Tag Archive | "soft power"

China’s One-Two Punch: Beijing Targets Korean Tourism and Soaps to Protest THAAD Deployment

By Jenna Gibson

After nearly nine months of suspicion and speculation about Chinese economic retaliation for South Korea’s decision to deploy THAAD, it seems Beijing has finally taken its gloves off.

First, major Chinese streaming sites announced they would no longer add popular Korean content to their pages. Then, just a few days after Korean conglomerate Lotte finalized a land-swap deal to provide one of its golf courses to host the missile defense system, Lotte’s Chinese website was hackedNow, authorities have told Chinese travel agencies to stop selling trips to South Korea.

Nearly half of tourists to Korea are from China – meaning that with its latest move Beijing is really hitting Seoul where it hurts.

A record number of Chinese tourists entered South Korea in 2016, even in the months following the original THAAD announcement last July — according to the Financial Times, the number of Chinese tourists visiting Korea increased by 27 percent year-on-year in the four months after the announcement.

But the effects of this new block from Beijing can already be seen – a spring reward trip for 4,000 employees of a Chinese company was cancelled suddenly after the announcement, according to the Incheon Tourism Organization.

Tour packages, especially large-scale trips offered by Chinese companies as a reward for successful employees, have become very popular in recent years, and have directly contributed to the boost in Chinese tourism to Korea.

Under this ban, however, all Chinese tour agencies, even those selling individual tickets, would be prohibited from selling trips to Korea.

If carried out, this could be a huge blow not only to companies directly related to the hospitality industry, but also to retail. According to the Korea Herald, 70 percent of sales at Korean duty-free shops last year came from Chinese tourists – a remarkable 8.6 trillion won ($7.4 billion). Data from the Korea Tourism Organization indicates that Chinese tourists spent an average of $2,391 per person while visiting Korea – meaning the 8 million Chinese tourists who visited Korea in 2016 brought nearly $20 billion into the local economy.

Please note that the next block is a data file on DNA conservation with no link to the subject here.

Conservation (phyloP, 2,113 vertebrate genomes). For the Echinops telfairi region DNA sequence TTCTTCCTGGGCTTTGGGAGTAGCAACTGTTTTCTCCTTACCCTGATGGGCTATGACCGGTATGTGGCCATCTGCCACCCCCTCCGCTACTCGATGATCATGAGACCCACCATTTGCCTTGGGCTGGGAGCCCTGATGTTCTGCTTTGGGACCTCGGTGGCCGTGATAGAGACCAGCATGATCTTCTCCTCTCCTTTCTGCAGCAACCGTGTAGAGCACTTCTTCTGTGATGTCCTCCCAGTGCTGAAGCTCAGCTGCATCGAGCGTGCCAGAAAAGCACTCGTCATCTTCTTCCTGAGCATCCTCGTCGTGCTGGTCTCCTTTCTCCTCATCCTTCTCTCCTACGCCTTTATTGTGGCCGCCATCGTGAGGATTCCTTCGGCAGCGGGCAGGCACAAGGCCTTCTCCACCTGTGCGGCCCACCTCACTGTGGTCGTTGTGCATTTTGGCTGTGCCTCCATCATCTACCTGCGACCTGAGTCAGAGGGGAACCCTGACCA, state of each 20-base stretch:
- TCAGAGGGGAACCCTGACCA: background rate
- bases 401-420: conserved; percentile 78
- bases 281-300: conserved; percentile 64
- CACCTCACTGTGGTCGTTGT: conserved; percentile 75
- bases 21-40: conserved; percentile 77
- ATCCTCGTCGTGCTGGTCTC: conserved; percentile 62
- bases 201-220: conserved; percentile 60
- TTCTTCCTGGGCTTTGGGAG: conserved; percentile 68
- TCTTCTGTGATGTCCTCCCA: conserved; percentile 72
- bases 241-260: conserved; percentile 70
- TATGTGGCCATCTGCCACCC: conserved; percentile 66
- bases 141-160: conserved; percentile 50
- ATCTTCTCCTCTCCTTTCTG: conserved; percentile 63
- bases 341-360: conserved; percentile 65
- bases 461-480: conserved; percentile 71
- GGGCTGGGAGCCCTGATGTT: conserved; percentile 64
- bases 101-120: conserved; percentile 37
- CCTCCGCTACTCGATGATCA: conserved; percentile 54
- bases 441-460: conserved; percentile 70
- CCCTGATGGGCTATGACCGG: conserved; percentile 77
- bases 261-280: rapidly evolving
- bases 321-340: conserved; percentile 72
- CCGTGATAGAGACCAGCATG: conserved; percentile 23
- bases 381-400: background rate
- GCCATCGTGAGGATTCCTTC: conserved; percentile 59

Chinese Tourism Graph

This comes at a particularly tough time for the restaurant industry, which has seen declining sales after the new Kim Young-ran anti-corruption law capped the amount someone could spend on a gift meal for government workers, teachers, and journalists at 30,000 won ($27). According to restaurateurs, the law, which went into effect in September 2016, caused a 25 percent drop in sales.

Stocks of tourism-related companies fell following Beijing’s announcement, with cosmetics companies, retailers, automakers and airlines bearing the brunt of the drop. According to VOA, Hyundai Motor stock finished down 4.4 percent after photos of a vandalized Hyundai car went viral on Chinese social media.

But Chinese opposition to THAAD may not tell the whole story. It’s clear that THAAD influenced the decision to restrict travel to Korea, block streaming of k-dramas, and attack Lotte, coming as it does on the back of the land-swap agreement. But China may also be trying to kill two birds with one stone here.

It’s no secret that Beijing has been frustrated about the explosive popularity of Korean dramas in China. In 2014, the Chinese People’s Political Consultative Conference, a political advisory body, decried the popularity of smash hit drama “My Love from the Star,” with one member saying “It is more than just a Korean soap opera. It hurts our cultural dignity.”

And in March 2016, the Chinese Ministry of Public Security posted a warning on Weibo saying that “watching Korean dramas could be dangerous, and may even lead to legal troubles,” including domestic violence, divorce, and plastic surgery.

In addition, Korean tourism has recently been under fire in China for reasons unrelated to politics. In early 2016, news reports revealed that because of intense competition, many Korean travel agencies catering to Chinese visitors were cutting corners, providing cheap accommodations and cutting deals with shop owners to get a cut of whatever their customers bought. This resulted in tour packages that included up to six shopping mall visits in just two days.